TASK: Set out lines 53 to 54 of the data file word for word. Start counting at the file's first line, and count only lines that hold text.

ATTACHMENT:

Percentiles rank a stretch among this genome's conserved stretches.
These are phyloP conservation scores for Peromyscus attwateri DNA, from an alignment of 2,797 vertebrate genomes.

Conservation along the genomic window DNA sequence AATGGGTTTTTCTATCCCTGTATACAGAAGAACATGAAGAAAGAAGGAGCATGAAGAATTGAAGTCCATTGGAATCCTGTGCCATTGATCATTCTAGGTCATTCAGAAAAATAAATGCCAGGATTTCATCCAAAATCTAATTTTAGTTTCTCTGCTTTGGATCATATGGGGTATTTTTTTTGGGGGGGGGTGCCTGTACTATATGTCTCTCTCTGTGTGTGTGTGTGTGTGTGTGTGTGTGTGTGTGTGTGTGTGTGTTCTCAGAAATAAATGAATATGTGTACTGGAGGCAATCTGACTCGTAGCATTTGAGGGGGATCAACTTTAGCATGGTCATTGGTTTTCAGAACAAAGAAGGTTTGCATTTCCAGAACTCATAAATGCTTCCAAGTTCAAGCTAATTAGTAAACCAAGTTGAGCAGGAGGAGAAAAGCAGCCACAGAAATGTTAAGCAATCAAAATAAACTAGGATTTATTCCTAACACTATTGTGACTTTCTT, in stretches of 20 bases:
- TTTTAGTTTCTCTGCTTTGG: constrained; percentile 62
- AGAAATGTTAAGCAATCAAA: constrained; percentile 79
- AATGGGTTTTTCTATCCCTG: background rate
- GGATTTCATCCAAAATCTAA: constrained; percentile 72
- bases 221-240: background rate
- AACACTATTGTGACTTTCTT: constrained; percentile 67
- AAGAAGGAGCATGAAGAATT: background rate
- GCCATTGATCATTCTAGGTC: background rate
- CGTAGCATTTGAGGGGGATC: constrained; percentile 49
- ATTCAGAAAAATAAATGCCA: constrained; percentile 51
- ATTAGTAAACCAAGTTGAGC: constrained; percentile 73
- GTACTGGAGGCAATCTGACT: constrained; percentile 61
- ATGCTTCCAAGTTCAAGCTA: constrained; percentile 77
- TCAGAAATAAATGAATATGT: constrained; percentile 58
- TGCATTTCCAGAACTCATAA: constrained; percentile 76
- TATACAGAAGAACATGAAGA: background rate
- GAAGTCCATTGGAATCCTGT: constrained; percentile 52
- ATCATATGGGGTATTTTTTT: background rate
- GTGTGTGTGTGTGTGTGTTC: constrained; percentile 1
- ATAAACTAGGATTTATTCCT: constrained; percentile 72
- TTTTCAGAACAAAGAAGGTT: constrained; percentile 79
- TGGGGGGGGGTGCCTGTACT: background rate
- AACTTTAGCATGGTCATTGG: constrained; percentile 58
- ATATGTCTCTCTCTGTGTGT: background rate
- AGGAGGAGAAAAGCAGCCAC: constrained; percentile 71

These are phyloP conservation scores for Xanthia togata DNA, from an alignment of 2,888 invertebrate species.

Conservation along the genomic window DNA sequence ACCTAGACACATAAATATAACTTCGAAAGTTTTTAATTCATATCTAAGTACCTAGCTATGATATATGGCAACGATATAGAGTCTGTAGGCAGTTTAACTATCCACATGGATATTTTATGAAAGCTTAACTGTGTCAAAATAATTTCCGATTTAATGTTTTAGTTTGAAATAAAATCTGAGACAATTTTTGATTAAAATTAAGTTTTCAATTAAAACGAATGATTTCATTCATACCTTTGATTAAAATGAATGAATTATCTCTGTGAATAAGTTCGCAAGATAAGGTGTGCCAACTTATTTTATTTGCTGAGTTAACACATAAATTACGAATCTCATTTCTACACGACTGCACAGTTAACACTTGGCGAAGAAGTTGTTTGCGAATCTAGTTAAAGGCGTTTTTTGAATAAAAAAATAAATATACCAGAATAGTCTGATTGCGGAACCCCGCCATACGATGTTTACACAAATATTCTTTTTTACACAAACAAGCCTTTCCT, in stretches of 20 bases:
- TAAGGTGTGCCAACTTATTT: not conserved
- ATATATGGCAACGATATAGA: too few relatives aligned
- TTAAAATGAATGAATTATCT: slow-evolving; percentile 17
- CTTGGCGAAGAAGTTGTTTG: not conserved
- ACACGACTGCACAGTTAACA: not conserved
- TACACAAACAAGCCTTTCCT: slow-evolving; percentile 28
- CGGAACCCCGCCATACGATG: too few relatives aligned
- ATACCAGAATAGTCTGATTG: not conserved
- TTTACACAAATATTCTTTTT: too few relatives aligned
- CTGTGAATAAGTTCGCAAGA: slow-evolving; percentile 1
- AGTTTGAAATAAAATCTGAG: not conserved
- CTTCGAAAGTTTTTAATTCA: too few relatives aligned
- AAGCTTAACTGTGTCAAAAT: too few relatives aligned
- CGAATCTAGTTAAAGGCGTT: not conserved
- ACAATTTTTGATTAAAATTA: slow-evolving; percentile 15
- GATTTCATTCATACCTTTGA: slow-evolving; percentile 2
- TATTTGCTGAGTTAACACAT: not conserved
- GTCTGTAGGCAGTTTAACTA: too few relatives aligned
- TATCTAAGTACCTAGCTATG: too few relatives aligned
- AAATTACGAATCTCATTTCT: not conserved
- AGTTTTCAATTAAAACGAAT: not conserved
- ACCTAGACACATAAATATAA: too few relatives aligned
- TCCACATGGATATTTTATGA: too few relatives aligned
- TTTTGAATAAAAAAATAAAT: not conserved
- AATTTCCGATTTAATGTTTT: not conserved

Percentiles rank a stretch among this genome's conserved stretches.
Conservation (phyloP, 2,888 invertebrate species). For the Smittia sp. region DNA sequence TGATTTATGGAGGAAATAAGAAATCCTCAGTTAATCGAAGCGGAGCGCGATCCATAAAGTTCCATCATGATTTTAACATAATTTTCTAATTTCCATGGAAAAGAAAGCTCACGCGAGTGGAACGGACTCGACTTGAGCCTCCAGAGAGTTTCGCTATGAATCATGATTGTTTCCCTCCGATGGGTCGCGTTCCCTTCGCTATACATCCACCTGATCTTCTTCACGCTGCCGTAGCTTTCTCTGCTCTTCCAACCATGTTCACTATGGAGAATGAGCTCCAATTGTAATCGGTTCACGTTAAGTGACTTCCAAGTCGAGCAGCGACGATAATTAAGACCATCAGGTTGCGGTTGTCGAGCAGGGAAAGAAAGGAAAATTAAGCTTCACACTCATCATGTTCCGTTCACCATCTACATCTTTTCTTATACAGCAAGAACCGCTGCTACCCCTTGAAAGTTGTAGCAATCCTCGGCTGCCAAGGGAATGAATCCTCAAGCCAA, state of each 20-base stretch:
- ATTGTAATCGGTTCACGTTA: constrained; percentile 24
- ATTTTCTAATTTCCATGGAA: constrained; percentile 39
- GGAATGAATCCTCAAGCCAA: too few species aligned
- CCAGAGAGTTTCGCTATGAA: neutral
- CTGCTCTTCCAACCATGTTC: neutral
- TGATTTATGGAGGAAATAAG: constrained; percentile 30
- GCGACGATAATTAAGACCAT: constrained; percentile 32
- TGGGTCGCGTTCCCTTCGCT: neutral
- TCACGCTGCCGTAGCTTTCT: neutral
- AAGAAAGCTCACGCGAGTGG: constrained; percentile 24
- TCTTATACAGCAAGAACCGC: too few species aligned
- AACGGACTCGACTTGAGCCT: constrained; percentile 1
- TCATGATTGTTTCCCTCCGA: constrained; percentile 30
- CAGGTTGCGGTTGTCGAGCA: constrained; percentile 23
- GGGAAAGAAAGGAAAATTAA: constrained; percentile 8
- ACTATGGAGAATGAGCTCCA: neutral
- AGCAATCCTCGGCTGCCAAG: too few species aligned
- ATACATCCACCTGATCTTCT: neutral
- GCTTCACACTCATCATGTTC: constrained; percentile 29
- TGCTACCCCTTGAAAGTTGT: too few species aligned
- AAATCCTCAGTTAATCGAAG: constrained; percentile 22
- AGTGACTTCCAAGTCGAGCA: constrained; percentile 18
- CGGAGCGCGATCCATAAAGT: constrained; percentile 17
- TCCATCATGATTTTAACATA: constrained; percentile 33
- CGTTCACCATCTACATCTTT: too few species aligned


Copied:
- TCCACATGGATATTTTATGA: too few relatives aligned
- TTTTGAATAAAAAAATAAAT: not conserved